Who would have imagined that something as straightforward as the natural numbers (1, 2, 3, 4,…) could give birth to anything so baffling as the prime numbers (2, 3 ,5, 7, 11, …)?~Ian Stewart
Halloween is just days away. And as people search for ways to celebrate the holiday, A Crow’s View has a unique way to decorate your home, office or personal space. Try incorporating Belphegor’s Prime into your holiday decor.
In demonology Belphegor is one of seven prices of Hell. He is the chief demon of slothfulness, one of Christianity’s seven deadly sins. His primary purpose is to seduce people into laziness by means of achieving great wealth through innovative inventions. In modern society Belphegor is sometimes referred to as the devil of financial bubbles.
Belphegor’s Prime is an enigmatic palindromic prime. It’s an extremely long and complex number comprised of 31 digits, which makes it a nonillion. Millions, billions and trillions pale in comparison to Belphegor’s Prime. And because it is a palindrome, it’s the same number whether read left to right or right to left.
Several aspects to Belphegor’s Prime gives it a mystical quality. Its association with the netherworldly demon, being a palindrome, and having its own symbol––which is similar to pi––adds to its inscrutable charm; however, the actual number itself is the most fascinating aspect of the Prime.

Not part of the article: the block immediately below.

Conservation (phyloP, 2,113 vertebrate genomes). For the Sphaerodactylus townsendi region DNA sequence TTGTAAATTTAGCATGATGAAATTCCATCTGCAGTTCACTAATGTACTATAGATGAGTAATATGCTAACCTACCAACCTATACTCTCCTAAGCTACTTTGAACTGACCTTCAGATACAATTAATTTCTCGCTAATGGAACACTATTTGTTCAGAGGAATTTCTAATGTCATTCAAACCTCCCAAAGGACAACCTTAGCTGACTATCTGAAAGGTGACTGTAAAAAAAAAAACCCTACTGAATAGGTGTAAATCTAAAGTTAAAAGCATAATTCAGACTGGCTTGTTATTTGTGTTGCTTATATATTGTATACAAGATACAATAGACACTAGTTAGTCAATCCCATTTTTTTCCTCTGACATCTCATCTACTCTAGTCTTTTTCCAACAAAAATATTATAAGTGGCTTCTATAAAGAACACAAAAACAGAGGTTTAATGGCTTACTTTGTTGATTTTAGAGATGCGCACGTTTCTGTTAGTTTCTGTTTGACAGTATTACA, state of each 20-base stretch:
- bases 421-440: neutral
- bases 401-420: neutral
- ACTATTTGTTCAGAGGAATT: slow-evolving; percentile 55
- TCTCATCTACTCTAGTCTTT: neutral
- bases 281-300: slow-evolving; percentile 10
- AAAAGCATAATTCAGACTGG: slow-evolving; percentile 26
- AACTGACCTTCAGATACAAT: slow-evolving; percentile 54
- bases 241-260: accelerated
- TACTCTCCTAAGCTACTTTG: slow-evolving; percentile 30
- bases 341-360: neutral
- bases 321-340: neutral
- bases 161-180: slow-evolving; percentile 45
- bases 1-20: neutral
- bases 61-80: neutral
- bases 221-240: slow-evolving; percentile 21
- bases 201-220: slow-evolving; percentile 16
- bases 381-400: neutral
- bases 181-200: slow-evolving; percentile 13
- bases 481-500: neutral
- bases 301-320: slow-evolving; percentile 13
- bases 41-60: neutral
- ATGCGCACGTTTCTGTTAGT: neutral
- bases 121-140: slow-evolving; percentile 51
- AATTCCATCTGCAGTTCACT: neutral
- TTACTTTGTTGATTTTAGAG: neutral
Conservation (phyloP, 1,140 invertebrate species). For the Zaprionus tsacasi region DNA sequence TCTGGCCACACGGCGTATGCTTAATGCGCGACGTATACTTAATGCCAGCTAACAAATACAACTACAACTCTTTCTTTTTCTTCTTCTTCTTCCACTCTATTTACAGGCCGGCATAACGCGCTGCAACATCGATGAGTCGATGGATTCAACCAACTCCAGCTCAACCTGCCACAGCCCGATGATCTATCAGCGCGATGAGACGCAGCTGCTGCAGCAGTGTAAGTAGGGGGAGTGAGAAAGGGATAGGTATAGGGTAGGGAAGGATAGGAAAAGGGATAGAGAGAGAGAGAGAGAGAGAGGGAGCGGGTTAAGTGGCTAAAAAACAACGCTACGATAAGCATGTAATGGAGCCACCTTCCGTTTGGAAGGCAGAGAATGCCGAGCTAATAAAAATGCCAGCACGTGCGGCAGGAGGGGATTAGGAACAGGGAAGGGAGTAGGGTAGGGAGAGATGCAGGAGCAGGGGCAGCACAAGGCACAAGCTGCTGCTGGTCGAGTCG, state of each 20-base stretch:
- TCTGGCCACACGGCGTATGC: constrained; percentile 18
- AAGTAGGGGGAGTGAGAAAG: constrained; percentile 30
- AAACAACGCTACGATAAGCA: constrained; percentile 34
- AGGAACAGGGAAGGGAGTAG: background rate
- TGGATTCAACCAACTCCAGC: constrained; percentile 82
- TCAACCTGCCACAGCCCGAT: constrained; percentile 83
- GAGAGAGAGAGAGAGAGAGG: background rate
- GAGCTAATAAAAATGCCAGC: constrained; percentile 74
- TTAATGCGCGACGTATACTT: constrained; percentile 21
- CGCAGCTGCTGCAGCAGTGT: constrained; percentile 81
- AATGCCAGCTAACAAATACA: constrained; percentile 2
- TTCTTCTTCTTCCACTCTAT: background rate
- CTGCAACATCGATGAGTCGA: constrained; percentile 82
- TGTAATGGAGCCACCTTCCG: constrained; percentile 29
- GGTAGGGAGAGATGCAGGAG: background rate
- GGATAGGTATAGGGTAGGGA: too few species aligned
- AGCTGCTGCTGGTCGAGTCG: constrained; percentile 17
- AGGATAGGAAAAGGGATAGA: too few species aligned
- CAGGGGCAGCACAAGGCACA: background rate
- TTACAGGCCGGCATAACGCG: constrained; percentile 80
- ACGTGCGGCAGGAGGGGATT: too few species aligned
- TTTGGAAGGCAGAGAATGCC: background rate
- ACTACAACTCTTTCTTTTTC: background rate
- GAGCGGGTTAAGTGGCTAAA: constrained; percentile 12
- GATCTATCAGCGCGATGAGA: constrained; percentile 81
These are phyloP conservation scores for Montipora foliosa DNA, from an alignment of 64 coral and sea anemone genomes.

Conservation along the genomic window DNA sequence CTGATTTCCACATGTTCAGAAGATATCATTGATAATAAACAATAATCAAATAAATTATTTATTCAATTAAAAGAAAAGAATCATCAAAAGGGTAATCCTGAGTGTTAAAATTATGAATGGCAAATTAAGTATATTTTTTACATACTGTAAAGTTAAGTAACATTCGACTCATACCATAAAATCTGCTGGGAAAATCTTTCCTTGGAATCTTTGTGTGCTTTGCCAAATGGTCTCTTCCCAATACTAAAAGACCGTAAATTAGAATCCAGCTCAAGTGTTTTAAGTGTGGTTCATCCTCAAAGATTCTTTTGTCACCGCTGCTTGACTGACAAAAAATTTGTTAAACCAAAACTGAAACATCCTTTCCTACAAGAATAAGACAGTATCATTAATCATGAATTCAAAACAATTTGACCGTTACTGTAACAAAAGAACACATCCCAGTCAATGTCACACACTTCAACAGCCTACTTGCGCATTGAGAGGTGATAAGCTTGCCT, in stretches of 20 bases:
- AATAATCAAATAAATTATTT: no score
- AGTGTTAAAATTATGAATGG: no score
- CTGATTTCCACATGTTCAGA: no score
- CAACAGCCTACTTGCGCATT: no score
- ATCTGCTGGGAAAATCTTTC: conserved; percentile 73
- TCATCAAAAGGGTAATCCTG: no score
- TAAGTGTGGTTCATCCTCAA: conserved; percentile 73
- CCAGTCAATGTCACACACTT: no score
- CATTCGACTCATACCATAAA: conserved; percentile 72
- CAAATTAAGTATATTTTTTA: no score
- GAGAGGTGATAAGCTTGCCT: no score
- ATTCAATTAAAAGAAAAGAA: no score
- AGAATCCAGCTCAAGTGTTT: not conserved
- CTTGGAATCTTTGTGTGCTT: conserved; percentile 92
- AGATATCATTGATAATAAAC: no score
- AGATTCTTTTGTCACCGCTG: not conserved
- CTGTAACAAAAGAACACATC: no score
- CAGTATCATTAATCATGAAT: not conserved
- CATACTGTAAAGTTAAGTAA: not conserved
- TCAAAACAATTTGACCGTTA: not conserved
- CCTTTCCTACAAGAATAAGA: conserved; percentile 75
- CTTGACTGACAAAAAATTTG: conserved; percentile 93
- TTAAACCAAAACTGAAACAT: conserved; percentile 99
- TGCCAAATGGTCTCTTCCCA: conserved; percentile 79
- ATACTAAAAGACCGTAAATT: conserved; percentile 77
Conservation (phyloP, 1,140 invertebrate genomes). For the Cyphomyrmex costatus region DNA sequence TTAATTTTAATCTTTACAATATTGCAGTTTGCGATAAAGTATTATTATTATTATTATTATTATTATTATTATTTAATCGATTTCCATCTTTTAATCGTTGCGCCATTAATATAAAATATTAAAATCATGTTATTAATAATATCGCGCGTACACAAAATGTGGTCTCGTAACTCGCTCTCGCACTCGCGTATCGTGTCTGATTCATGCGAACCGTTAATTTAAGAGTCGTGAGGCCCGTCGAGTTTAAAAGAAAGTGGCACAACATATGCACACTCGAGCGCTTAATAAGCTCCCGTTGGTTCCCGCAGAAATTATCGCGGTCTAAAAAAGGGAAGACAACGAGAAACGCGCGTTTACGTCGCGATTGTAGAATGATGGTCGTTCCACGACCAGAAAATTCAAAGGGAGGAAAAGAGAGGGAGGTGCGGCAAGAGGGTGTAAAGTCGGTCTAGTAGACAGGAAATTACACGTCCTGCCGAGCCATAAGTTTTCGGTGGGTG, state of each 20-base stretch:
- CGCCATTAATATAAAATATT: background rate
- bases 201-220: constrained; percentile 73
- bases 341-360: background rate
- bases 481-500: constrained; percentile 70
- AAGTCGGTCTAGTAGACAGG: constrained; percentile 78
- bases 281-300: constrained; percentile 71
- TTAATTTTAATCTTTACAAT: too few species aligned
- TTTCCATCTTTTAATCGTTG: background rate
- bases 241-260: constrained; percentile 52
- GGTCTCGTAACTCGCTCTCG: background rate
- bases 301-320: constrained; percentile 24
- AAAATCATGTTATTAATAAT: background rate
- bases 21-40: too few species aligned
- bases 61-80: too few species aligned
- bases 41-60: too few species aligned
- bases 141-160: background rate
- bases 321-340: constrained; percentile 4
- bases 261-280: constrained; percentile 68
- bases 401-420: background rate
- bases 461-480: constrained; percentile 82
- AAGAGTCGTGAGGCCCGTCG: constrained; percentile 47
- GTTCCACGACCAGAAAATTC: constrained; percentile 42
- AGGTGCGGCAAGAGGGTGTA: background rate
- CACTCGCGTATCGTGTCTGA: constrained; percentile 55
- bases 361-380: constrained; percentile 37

A further breakdown of Belphegor’s Prime is even more interesting than its underworld connection or its prime and palindromic properties. The number is actually a string of unlucky chattel. The 31 digits that comprise Belphegor’s Prime are an inverted 13, and both sets of zeros on each side of the sixes run 13 digits long, which makes up an obvious taboo. The three sixes (666) at the heart of the Prime is commonly known as the Number of the Beast; a number widely considered satanic. Then there are the ones (1) that bookend the Prime. Together they make up eleven or “snake eyes,” if not separated by the zeros and sixes, are also considered ominous.
The nefarious nature of Belphegor’s Prime makes it a great fit for Halloween, and its perception as an evil or cursed number will enhance your holiday decorations.
A Crow’s View suggests posting Belphegor’s Prime on a mailbox, over the front door, or––for a talented individual––carve it into a Jack-0-Lantern. Using Belphegor’s Prime will make an interesting topic for discussion, while blending mathematics with an ancient superstition to celebrate Halloween.
That alone makes it uniquely perfect!